Information Processing

 

When we deal with information, we do so in steps. One way to think of this is to picture the process of acquiring, retaining, and using information as an activity called information processing, which is diagrammed in Figure 6.1. Information comes from the outside world into the sensory registers in the human brain. This input consists of things perceived by our senses. We are not consciously aware of most of the things we perceive; we become aware of them only if we consciously direct our attention to them. When we do focus our attention on them, they are placed in our working memory.

 

Figure 6.1. A model of human information processing.

Another name for our working memory is short-term memory. Our working memory has a very limited capacity - we can attend to only about seven items at a time. Therefore, we must take one of the following actions with regard to each piece of information that comes into this short-term storage area: (1) continuously rehearse it, so that it stays there; (2) move it out of this area by shifting it to long-term memory; or (3) move it out of this area by forgetting it.

 

Long-term memory, as its name implies, stores information for a long time. The advantage of long-term memory is that we do not have to constantly rehearse information to keep it in storage there. In addition, there is no restrictive limit on the amount of information we can store in long-term memory. If we move information to long-term memory, it stays there for a long time - perhaps permanently! To make use of this information in long term memory, we must move it back to our working memory, using a process called retrieval.

It may be convenient to view information processing as parallel to the way in which an executive manages a business. Information comes into the business across the executive's desk - mail, phone calls, personal interactions, problems, etc. (This is like short-term memory.) Some of this information goes into the waste basket (like being forgotten), and some of it is filed (like being stored in long-term memory). In some cases, when new information arrives, the executive gets old information from a file and integrates the new information with the old before refiling it. (This is like retrieving information from long-term memory to integrate it with new information then storing the new information in long-term memory.) On other occasions the executive may dig out the information in several old files and update the files in some fashion or integrate them in some way to attack a complex problem. The business of human learning operates in much the same manner.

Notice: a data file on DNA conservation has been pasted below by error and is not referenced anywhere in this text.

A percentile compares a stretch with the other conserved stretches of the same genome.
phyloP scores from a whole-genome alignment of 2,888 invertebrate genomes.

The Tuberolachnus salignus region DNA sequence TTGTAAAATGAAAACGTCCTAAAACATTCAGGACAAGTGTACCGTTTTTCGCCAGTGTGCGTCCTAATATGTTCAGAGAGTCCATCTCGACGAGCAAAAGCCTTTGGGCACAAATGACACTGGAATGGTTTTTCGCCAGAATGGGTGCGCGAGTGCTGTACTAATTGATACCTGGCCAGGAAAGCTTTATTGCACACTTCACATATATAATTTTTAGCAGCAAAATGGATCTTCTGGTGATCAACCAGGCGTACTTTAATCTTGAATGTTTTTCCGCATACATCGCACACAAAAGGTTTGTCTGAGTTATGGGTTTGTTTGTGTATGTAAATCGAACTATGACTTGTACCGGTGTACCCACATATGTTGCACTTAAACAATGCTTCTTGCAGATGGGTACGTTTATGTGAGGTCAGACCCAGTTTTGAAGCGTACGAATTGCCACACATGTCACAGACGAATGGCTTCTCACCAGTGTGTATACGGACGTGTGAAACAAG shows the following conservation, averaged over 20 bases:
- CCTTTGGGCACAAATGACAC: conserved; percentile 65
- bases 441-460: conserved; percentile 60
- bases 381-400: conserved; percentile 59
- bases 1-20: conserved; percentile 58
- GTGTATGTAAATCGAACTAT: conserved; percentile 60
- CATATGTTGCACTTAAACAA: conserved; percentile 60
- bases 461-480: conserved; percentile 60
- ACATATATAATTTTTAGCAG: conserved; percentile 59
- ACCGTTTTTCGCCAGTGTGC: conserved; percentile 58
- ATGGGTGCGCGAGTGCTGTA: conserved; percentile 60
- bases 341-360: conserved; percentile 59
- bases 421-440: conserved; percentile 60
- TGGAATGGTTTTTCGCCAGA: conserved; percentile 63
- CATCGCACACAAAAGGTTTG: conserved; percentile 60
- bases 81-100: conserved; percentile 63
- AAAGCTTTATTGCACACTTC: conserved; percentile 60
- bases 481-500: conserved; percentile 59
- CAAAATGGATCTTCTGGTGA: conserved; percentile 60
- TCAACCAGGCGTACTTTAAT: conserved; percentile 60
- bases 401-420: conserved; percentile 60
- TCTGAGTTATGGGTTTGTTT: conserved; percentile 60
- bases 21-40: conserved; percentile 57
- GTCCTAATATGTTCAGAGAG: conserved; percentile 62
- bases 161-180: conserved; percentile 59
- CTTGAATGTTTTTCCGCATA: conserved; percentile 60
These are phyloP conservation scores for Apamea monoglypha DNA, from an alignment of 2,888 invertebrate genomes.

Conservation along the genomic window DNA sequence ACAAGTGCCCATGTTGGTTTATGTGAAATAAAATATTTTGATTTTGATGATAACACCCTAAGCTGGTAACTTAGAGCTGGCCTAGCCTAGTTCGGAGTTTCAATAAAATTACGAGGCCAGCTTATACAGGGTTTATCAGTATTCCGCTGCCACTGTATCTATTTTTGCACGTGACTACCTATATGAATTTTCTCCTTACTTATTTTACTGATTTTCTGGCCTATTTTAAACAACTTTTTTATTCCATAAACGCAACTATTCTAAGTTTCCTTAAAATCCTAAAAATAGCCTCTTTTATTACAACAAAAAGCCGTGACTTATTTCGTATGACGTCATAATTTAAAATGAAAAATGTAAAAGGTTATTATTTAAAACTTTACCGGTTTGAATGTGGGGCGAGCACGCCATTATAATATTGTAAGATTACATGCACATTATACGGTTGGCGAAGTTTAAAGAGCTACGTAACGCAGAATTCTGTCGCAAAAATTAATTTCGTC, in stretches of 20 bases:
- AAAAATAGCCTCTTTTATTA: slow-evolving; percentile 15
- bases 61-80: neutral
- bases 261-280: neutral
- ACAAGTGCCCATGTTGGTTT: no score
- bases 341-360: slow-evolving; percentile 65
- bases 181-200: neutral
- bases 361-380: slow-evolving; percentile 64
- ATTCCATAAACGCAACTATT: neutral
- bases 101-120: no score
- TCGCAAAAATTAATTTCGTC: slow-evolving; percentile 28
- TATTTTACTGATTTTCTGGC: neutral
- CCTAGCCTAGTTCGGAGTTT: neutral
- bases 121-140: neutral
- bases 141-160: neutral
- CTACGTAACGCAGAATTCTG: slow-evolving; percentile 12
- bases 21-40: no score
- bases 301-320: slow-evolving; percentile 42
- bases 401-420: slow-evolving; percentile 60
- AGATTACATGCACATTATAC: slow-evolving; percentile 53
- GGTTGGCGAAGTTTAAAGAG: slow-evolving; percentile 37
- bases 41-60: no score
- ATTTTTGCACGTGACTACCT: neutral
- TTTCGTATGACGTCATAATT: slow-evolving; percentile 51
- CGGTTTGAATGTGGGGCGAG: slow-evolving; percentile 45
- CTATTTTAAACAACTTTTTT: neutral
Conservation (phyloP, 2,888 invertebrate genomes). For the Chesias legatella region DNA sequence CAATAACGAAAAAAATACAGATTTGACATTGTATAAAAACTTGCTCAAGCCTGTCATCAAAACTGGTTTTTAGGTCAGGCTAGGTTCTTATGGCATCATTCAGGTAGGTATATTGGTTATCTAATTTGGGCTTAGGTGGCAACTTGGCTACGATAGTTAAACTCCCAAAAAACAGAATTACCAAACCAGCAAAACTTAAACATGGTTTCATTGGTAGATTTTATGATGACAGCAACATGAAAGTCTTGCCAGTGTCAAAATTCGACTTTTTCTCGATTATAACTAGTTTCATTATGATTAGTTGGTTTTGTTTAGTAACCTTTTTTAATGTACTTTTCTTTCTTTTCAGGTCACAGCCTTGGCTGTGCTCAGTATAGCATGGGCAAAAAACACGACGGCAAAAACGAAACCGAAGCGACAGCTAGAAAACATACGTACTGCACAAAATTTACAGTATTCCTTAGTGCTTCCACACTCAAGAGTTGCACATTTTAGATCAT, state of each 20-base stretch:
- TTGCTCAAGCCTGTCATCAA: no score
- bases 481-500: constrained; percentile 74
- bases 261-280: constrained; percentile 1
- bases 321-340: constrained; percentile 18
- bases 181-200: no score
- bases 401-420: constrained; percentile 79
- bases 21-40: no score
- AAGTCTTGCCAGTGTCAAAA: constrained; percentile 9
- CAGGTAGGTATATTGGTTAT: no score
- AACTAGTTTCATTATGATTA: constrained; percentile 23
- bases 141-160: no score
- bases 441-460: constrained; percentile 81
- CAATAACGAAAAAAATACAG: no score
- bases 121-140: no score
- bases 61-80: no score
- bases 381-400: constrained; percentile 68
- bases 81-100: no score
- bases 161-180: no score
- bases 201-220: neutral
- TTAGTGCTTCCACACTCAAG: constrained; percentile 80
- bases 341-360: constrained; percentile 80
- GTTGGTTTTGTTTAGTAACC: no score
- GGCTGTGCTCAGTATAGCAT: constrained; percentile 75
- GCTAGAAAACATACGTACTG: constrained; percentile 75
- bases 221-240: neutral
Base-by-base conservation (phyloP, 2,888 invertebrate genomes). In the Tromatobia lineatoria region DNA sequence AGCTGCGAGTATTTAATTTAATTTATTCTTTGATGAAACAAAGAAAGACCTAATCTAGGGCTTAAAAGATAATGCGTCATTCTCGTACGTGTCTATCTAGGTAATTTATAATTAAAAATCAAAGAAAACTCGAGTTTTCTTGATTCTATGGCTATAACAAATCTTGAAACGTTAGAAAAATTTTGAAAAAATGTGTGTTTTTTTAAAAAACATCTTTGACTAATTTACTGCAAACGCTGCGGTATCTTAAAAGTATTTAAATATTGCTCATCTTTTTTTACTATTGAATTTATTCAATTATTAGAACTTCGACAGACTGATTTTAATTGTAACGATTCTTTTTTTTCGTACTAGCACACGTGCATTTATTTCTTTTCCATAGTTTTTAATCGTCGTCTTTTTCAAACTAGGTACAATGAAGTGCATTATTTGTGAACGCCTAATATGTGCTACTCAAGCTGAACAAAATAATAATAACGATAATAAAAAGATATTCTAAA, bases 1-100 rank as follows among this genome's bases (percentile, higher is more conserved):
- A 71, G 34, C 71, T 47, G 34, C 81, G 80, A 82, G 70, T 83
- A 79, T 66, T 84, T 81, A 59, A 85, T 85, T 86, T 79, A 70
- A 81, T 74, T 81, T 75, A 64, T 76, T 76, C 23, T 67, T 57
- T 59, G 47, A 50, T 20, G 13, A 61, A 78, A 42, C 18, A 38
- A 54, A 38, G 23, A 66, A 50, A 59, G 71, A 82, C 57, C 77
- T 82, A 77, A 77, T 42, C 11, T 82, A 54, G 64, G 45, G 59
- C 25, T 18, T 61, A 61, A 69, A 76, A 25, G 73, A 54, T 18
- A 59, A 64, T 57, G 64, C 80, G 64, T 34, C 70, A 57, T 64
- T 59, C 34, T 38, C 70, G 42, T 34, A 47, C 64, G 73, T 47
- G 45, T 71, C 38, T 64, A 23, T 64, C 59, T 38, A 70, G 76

Figure 6.1 represents an imperfect model - an oversimplification of human thought processes. We all engage in information processing; but nobody - not even the greatest neurological scientist in the world - fully understands what happens when we do so. It is virtually certain that within the next twenty-five or fifty years somebody will develop a better model to explain human thinking more precisely. Nevertheless, this model does provide useful insights into how to help learners acquire and retain information. It is also important to note that the components of memory undergo considerable development as the child grows into adulthood (Schneider, 1989).

 

A Short Quiz on Figure 6.1

 

 

1. From what sources does information enter the working memory?

a. external stimuli

b. sensory register

c. short-term memory

d. long-term memory

{See answer}

 

2. From what source does information enter long-term memory?

a. external stimuli

b. sensory register

c. short-term memory

d. procedural memory

{See answer}

 

3. What process causes information to move into the sensory register?

a. perception

b. attention

c. retrieval

d. rehearsal

e. encoding

{See answer}  

 

4. What process causes information to move from the sensory register to working memory?

a. perception

b. attention

c. retrieval

d. rehearsal

e. encoding

{See answer}  

 

5. What process causes information to stay in the working memory?

a. perception

b. attention

c. retrieval

d. rehearsal

e. encoding

{See answer}  

 

6. What process causes information to move from working memory to long-term memory?

a. perception

b. attention

c. retrieval

d. rehearsal

e. encoding

{See answer}  

 

7. What process causes information to move from long-term memory to short-term memory? 

a. perception

b. attention

c. retrieval

d. rehearsal

e. encoding

{See answer}  

 

8. What happens to information in the working memory that is not encoded?

a. it is never learned

b. it is rehearsed

c. it returns to the sensory register

d. it moves to long-term memory

e. it moves to short-term memory

{See answer}

 

9. What happens to information that does not move from the sensory register to short-term memory?

a. it is never learned.

b. it is learned, but quickly forgotten.

c. it can be learned, but only if it is rehearsed constantly.

d. it can be learned, but only if it is encoded.

{See answer}

 

Answers to Short Quiz on Figure 6.1

1. b and d {Return}

 

2. c and d {Return}

 

3. b {Return}

 

4. b {Return}

 

5. d {Return}

 

6. e {Return}

 

7. c {Return}

 

8. a {Return}

 

9. a {Return}

 


 

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